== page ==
With approximately 40% of the land area in Cyprus covered by forest, trees and bushes, our island needs a lot more green, notwithstanding our water shortage situation. The Ministry of Agriculture is encouraging tree planting and lot of publicity is given to this, as well as events by social groups and organisations, who use this primarily for promotional purposes, but it serves the greater good.
Cyprus’ sensitivity for “green” development is increasing and this can be seen both in private houses, as well as large scale development projects.
Based on past experience, I can suggest several tips on tree planting, which in addition to the environment, also enhances a property’s value and its attraction both in terms of increase in value, but also regarding the speed of sale.
- Examine the vegetation in surrounding areas and try to follow the same trend if possible, as this is an indication of what has proven suitable to the local soil and weather conditions.
- Olive, carob and cypress trees is a start. Some of these trees, starting from a height of approximately 3 meters, are sold in nurseries for around €120-150/each. These require very little maintenance and limited water and do not drop many leaves which makes it easier to keep a garden clean.
- Fruit trees are also popular, such as lemon, orange, fig, etc., as they give an extra joy to the owners to watch them grow and consume the fruits for own use or as a gift to friends. They require more attention than the first category and you must be careful of their branches which may protrude in your own areas (e.g. over swimming pools, damage to solar heater, etc) as well as over the neighbours’ fence, who, by the way, have every right to cut down these protruding branches.
- My favourite is the local pine tree (not the decorative ones) which grow reasonably fast and you can also buy them at 3m height for a similar cost of €120 each. Care is required for their needles which require constant cleaning and due to the tar content would prevent undergrowth, while they would also require spraying, once a year.
- Palm trees are also attractive for large yards and opt for the single leaf ones, since the wider leaves shed a lot of blossoms when in season.
- For those who are near the beach which has increased humidity, you can opt for other types of trees and including avocado, exotic fruit, such as papaya and the “king of trees” the ‘flamboyant’ or the Royal Poinciana.
- Avoid by all means the eucalyptus trees which have roots seeking moisture which in most occasions can end in your drainage system.
- In the flower category, opt for bougainvillea (multi-colour), the climbing rose tree and I suggest to use a limited number of flowers and grass (even the good quality plastic grass for small areas, say up to 150 sq.mts.) due to the constant water requirement, sickness and personal attention.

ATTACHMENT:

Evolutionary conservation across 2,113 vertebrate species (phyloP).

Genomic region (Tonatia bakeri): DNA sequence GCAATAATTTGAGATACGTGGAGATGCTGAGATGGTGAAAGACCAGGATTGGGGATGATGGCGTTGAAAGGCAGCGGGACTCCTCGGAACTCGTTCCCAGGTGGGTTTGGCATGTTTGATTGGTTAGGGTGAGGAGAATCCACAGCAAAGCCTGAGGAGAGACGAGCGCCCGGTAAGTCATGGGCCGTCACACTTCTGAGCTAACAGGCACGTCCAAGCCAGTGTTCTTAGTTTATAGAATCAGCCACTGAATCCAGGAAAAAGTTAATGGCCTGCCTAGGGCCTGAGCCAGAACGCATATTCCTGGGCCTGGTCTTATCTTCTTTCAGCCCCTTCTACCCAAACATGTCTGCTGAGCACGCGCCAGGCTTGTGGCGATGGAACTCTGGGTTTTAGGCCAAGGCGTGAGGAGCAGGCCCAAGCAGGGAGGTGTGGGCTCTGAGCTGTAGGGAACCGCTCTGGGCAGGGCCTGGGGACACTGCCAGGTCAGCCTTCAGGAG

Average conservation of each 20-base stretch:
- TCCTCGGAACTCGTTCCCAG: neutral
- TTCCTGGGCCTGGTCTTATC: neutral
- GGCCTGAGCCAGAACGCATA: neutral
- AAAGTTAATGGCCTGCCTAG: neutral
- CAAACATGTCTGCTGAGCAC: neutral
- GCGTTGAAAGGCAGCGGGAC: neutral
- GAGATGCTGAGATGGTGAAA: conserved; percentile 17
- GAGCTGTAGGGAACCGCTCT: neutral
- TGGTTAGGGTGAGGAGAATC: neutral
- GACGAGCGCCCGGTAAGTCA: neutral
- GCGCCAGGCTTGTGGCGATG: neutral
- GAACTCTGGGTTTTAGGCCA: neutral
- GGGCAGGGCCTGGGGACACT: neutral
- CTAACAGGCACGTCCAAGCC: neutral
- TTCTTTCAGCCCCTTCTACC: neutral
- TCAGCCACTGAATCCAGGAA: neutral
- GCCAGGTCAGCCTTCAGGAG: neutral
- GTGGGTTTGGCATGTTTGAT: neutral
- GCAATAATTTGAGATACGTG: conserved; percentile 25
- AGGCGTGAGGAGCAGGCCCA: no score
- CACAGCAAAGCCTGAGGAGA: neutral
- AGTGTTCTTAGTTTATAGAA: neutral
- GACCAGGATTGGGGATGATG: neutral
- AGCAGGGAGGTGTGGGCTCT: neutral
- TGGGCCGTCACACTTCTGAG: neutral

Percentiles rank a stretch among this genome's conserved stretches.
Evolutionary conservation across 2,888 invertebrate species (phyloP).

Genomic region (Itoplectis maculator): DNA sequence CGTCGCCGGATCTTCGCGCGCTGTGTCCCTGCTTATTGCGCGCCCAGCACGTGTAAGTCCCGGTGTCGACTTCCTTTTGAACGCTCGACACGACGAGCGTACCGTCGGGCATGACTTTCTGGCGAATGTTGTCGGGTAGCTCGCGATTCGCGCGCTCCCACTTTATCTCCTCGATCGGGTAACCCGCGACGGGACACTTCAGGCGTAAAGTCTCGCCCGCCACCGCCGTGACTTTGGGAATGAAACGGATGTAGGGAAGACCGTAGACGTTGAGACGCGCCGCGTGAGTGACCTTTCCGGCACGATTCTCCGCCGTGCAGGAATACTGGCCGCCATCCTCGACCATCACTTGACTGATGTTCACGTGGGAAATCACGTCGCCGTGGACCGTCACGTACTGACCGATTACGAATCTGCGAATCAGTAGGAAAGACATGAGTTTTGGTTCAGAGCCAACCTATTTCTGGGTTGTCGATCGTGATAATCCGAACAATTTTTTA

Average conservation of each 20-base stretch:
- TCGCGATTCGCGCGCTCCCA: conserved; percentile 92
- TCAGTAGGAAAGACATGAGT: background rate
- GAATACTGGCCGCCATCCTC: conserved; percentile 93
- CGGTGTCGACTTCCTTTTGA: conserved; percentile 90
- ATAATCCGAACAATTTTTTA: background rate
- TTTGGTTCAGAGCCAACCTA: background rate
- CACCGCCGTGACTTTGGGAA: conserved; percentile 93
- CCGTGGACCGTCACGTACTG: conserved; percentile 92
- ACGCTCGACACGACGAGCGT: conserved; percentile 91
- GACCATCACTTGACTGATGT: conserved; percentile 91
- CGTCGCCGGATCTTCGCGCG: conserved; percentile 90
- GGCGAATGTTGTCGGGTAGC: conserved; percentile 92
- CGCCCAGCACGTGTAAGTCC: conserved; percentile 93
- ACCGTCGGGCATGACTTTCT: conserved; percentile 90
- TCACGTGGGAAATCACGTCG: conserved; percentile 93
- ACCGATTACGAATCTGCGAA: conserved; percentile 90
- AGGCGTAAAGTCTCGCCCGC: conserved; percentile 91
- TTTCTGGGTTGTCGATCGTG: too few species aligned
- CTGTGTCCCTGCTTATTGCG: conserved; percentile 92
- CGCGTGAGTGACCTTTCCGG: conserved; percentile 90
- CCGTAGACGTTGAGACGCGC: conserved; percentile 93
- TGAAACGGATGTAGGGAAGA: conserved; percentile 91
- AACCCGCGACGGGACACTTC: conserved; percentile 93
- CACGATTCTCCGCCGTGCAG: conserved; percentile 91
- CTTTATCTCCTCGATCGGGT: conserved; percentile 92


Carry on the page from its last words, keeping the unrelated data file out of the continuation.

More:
- For young people or those young at heart who wish to keep themselves busy with their garden, choose 1-2 small patches of say 10-20 sq.m. to plant vegetables, such as lettuce, radish, parsley, onions and corn (lovely on charcoal), as well as the various varieties of pepper plants. Tomatoes and cucumbers are another option, but care is required during cold weather (use plastic covers).
Coming back to the trees, bear in mind that they grow and you must also consider your own, as well as the neighbours’ sunlight, obstructing branches, etc. Do not plant trees such as pines very near the house (not less than 10 mts) since you may find that you may create trouble for yourself blocking perhaps your solar heater. Then again, the sounds they make during wind is to be enjoyed.
At the end of the day check your sub-soil situation and if there are any rocks underneath your trees this would cause them to ‘drown’ or die due to the collection of water at the root level.
I hear comments by all sorts of consultants regarding gardening design and so on. The use of such people may be okay for large plots, but, since most of us have small plots, up to say 1,000 sq.m., consider fencing. My favourite is tetraclinis articulate or suchlike plants, whereas we use pomegranate trees, which provide a sort of security if planted close to each other (2-3m) as well as the fruit.
For those more adventurous and having spent 2-3 weeks of training, you can experiment with the production of zivania (Cyprus grappa) and provided it is of an acceptable quality, bottle it with your own label (labels cost next to nothing as well as the empty bottles) and give them to your friends.
I am sure I’ve missed out many other alternatives, such as apricot (which are beautiful when they bloom), whereas fruit trees can be used for “sweets” which you can make on your own.
As regards olive trees, opt for the eatable ones (the big olives) and not the small ones, which is only useful for olive oil production (unless you have many). Again, this creates a beautiful time to spend picking olives with your family and friends.
Subject to every one’s circumstances, the soil quality and water availability, Cyprus homes can be turned into small green paradises.
As a friend of ours from Crete said, “God has given you the soil and us the rocks!”